Thursday, May 7, 2015

Miss Wilde's Crazy Project 2

I did it!

Okay, mostly.

First up, the corset: Like I said before, this was finishing an already started corset.  It's a Simplicity Civil War era style, which is probably why fitting it was such a pain.  I cut and recut it several times before I was happy with it and when it was all said and done, I still had to put in a little dart at the bottom to get it to fit better.  But, I think it turned out pretty good. :)

Getting everything cut out and ironed.
All put together and putting the boning channels in.
One thing I wished I had done differently: I followed the instructions for the boning channels but ended up only using like half of the boning I purchased for the corset because I couldn't do all the boning channels.  Several of the panels were supposed to have boning down the center but mine was so small that I couldn't really fit them.  So next time two boning channels per seam. I think that'd work better and give me more support and compression.

Busk in, eyelets next.

Almost done! And looking pretty good, don't you think?
Half bound. I wasn't going to line it, but decided that I couldn't deal with icky insides, so I used left over fabric from my butterfly dress to line and bind them.  I think the purple looks pretty with the yellow stripes.
Once the corset was done, it was time to start on the petticoat.  This is the 1880s view from Truly Victorian's petticoat pattern.  I had actually cut it out last year but never put it together.

I really really hate tucks.  They're easy but very monotonous.
Petticoat's not fancy, but it's done. And I think it looks pretty good.

Finished corset and petticoat worn over my lobster tail bustle and bustle pillow for extra lift and support.

After the undergarments were finished, it was time for the outfit! First up was the skirt, because I figured it'd be easier.  I had brown silk already and debated about flatlining it for support and structure.  I asked a couple seamstress friends and they were both like "oh it'll be fine, don't worry about it".  My mom (who doesn't sew, but understands sewing and more importantly me) told me to flatline it because I wouldn't be happy otherwise.  Flatlining was also the advice from Historical Sewing when I asked via Facebook.  So I bought some cream muslin and flatlined the silk, following the instructions from Historical Sewing's blog.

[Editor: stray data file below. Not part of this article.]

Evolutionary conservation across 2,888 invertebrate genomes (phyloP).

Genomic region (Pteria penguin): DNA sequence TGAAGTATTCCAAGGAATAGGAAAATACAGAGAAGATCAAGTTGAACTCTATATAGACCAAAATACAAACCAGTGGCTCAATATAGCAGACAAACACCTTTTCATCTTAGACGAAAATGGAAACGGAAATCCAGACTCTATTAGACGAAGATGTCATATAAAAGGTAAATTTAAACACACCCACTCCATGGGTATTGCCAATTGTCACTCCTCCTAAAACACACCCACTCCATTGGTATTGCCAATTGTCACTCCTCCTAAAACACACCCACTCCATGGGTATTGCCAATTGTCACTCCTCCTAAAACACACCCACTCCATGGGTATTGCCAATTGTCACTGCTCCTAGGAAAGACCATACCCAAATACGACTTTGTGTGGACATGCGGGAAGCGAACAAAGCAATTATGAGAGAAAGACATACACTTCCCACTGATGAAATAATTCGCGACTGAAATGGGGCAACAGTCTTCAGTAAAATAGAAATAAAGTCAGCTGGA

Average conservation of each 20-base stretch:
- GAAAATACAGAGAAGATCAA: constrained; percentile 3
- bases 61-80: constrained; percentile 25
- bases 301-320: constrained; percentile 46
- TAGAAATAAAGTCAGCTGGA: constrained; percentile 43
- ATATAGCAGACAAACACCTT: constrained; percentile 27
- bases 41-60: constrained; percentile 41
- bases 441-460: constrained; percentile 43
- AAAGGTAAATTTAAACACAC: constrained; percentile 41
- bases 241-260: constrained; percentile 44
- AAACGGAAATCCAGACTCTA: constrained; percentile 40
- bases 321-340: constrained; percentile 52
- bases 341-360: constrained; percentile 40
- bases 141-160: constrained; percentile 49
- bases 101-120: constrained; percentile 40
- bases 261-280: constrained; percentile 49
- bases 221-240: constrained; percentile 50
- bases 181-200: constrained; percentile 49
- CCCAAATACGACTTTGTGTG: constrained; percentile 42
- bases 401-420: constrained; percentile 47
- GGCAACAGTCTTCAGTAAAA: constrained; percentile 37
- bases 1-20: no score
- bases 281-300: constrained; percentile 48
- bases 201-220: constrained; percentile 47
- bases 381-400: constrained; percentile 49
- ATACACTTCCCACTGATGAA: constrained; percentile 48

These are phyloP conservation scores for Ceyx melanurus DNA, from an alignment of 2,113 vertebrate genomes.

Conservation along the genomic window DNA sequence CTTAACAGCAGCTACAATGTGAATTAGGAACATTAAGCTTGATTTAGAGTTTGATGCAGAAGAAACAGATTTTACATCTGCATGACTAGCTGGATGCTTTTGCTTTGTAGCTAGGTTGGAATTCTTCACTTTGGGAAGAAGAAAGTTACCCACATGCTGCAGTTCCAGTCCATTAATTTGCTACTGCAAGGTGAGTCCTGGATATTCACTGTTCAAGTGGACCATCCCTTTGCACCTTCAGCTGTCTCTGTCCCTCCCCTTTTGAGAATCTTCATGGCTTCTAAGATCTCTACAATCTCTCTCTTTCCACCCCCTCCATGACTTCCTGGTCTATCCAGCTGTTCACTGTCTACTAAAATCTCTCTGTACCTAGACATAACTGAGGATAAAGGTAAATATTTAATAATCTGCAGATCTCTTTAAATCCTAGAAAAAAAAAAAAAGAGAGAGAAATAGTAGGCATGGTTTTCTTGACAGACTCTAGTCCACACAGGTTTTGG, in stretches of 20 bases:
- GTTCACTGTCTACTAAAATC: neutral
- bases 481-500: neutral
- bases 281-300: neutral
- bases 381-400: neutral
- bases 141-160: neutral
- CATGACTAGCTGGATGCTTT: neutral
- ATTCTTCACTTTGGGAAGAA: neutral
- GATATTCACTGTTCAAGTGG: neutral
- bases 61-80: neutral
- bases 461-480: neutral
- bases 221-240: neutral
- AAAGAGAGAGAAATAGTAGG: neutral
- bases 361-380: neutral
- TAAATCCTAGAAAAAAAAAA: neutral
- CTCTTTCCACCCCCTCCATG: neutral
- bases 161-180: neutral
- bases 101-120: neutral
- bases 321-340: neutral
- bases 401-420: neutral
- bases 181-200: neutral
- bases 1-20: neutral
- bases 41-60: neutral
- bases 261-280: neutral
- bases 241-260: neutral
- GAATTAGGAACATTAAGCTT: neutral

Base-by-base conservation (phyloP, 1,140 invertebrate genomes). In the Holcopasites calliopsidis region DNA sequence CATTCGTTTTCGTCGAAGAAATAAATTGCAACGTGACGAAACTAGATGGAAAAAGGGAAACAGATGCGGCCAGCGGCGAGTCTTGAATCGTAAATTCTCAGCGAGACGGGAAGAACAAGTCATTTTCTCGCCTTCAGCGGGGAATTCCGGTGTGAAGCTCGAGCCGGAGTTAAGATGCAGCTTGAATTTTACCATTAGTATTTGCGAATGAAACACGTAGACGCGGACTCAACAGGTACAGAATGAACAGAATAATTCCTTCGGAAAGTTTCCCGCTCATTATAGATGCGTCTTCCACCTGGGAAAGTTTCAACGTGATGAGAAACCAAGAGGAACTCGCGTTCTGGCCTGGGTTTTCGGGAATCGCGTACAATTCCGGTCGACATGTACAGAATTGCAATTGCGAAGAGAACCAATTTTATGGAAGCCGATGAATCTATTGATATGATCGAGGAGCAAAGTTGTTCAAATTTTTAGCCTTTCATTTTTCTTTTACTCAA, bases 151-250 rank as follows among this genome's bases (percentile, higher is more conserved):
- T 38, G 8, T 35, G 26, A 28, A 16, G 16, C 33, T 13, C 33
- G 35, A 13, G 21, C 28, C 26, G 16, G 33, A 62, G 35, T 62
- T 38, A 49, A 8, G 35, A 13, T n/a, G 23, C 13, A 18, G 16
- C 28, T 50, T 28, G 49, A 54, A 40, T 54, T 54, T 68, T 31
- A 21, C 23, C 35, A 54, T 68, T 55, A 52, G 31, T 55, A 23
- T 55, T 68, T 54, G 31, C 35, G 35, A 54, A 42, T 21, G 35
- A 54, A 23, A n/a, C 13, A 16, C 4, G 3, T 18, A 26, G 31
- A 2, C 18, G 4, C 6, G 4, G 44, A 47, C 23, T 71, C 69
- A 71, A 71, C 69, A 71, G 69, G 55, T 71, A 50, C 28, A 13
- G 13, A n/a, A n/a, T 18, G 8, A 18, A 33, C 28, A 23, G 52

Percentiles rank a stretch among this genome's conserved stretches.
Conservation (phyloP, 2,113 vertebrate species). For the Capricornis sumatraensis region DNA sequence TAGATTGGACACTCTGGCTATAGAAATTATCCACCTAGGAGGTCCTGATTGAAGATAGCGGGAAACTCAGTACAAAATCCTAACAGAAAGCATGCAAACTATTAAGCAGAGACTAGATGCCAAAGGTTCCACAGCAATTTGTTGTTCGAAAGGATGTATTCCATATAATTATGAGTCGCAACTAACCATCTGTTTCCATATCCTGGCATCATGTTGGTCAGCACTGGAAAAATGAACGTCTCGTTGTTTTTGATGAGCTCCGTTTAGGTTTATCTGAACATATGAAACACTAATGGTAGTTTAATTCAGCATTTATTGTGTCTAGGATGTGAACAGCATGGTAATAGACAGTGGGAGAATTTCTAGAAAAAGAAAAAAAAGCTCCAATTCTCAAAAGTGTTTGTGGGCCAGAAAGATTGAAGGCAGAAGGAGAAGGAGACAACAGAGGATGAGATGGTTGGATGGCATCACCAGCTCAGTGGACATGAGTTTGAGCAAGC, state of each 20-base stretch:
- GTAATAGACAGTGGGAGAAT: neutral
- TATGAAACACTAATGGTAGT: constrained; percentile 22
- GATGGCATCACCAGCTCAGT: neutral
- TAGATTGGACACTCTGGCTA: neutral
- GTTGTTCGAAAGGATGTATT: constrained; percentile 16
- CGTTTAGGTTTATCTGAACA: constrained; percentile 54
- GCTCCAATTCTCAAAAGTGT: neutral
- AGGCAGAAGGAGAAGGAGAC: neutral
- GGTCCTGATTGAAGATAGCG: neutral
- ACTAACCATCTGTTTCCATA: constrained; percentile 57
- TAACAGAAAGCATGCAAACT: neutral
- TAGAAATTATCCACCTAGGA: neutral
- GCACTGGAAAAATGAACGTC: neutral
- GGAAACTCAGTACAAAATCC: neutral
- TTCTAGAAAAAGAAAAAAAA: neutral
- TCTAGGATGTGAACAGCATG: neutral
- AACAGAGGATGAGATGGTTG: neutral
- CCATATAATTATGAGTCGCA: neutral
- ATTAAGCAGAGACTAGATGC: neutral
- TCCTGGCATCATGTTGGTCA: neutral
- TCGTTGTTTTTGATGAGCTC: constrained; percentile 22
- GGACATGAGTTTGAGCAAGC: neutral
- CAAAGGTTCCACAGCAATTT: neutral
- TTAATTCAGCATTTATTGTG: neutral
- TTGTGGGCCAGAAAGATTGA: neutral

Everything cut out.

Once the skirt was together, I realized I had a couple snags: the waistband was too small and the petticoat too long.
 I ripped apart the waistband, remade a new slightly longer one, and resewed it.  I also ended up hemming the petticoat a little shorter, the night before the convention.

Hand hemming the skirt while visiting my parents and watching Smackdown! (wrestling) with my dad.
Once all that was taken care of, it was time to tackle the worst part: the jacket.  After measuring myself, and having a friend remeasure me, I set to work.

First up, cutting out the pattern. This is Truly Victorian's Riding Habit bodice by the way.
Mock up, front.

Mock up, back

This is actually mockup number two. The front was too small on the first one so I had to cut another at a larger size.

The weekend before the convention, hand basting time!

Trying to decide if I wanted a contrast collar or not.

Cutting out the lining.

Good thing I keep a sewing machine at my parents' house! I was able to get the jacket....

And the lining put together while visiting over a three day weekend.

Good thing about that leftover boning from my corset? It worked pretty perfectly to bone the jacket.

Spent an evening hand sewing in boning casings.
 And now for the bane of my existence, sleeves.  I did sleeve #1 three times, decided it was okay enough and did sleeve #2 and....they didn't match.
I hate sleeves.
 This was Monday night before the convention, that started on Friday. I called my  mom almost and tears and she told me just to make it a vest, at least for now. Wasn't worth the stress.

Two days before the convention
Two days before the convention and my to do list was: finishing the bias trim which had to be hand sewn on with all the corners and tricky bits. Sewing the arm holes and neck edges.  Closures on the jacket and the skirt. Oh and finishing packing.

Only the closures to go!

I totally sewed on the last two closures for my jacket on my lunch break at work the day the convention started but I finished my crazy sewing project!

And a close up.
Next time, I need to lengthen the skirt (which is Truly Victorian's four gore 1880s underskirt)  It was a good walking length, which was perfect for the traveling outfit idea I was going for, but it really should be just a touch longer because you could see my boots.

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